As the debate about the number of foreigners in Singapore continues to take centre stage, it has now been reported that Singaporeans only occupied 43 per cent of the senior management positions in the entire banking sector. In other words, foreigners hold the other 57 per cent which means that out of 10 senior bankers in Singapore, one would expect 6 to be foreigners.
This is despite the fact that the Monetary Authority of Singapore (MAS) is insisting that it is working with financial institutions to develop a strong local leadership pipeline and that the industry is making progress.
To be fair, there is absolutely nothing wrong with having foreigners in our banking sector. As a globalised country, we should be welcoming those with unique contributions to make to our country. The issue of foreigners only becomes an issue if they are taking up jobs that locals are equally qualified to do at the expense of that local not having employment.
Looking at trends, we do seem to be reaching that point and therein lies the concern that as the number of foreign PMETs increase in Singapore, there appears to be a somewhat corresponding increase in local PMET unemployment.
Using the government’s own rationale, foreign talent should complement local talent. Yet, are we currently in a situation where foreigners are not complementing locals, but in actuality, replacing them?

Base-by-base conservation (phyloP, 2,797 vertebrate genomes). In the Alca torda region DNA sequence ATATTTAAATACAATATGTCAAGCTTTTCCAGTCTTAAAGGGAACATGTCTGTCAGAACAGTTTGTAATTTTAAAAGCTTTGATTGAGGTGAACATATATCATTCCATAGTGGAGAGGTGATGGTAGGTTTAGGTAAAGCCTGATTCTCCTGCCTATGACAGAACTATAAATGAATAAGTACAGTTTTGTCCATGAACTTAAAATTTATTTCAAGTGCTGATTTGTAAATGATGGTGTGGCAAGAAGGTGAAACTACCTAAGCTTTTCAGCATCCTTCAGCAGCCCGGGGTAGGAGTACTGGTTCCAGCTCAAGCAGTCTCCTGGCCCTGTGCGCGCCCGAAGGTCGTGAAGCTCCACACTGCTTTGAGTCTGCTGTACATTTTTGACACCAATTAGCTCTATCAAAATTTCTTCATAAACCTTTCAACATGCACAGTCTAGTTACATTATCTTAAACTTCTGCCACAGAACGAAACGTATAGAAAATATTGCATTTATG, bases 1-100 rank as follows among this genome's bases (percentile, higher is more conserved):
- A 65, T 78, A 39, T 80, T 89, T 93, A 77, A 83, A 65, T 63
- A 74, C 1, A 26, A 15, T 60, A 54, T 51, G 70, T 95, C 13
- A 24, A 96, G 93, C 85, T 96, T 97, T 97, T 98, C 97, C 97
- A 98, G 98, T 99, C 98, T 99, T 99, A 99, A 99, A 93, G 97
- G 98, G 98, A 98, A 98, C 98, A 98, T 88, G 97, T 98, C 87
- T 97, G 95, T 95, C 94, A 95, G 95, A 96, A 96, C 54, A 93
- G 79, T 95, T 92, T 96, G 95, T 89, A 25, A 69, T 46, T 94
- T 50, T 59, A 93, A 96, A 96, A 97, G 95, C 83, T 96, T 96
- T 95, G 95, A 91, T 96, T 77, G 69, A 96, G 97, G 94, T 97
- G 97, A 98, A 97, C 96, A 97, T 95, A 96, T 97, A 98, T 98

Looking at the percentage of board members in Temasek Holdings and now at the figures released by MAS, can the authorities categorically say that all of the foreigners in those positions are fulfilling roles that locals are not equipped to take up?
Can it really be that locals are so ill equipped that they cannot fulfil the majority of top roles in such sectors? If so, is there something wrong with our education system that we are producing people who are not equipped to meet our country’s economic needs? Is there a training gap? And if so, why so? Surely, the Government with all its highly hailed foresight should have been able to predict the economic trends that affect our country and prepare locals accordingly?
Instead of reviewing policies periodically, has the use of foreigners become a short term and lazy way to plug the gaps?
In looking at the issue of foreigners in Singapore, it is too simplistic to be binary. Not all high level jobs can be done by locals. Foreigners are also needed to reflect Singapore’s position in the world as an international city. The question therefore is – have we reached a bottle neck point where foreigners are simply hired without much thought being given into whether or not such foreign hires have been hired at the expense of a local with the same skill sets?
Looking at the figures, we might have well reached the point.
Either the Government has not set out an education system that meets our country’s employment needs or it is using foreigners as a lazy way to plug the employment gap. Neither is particularly reassuring.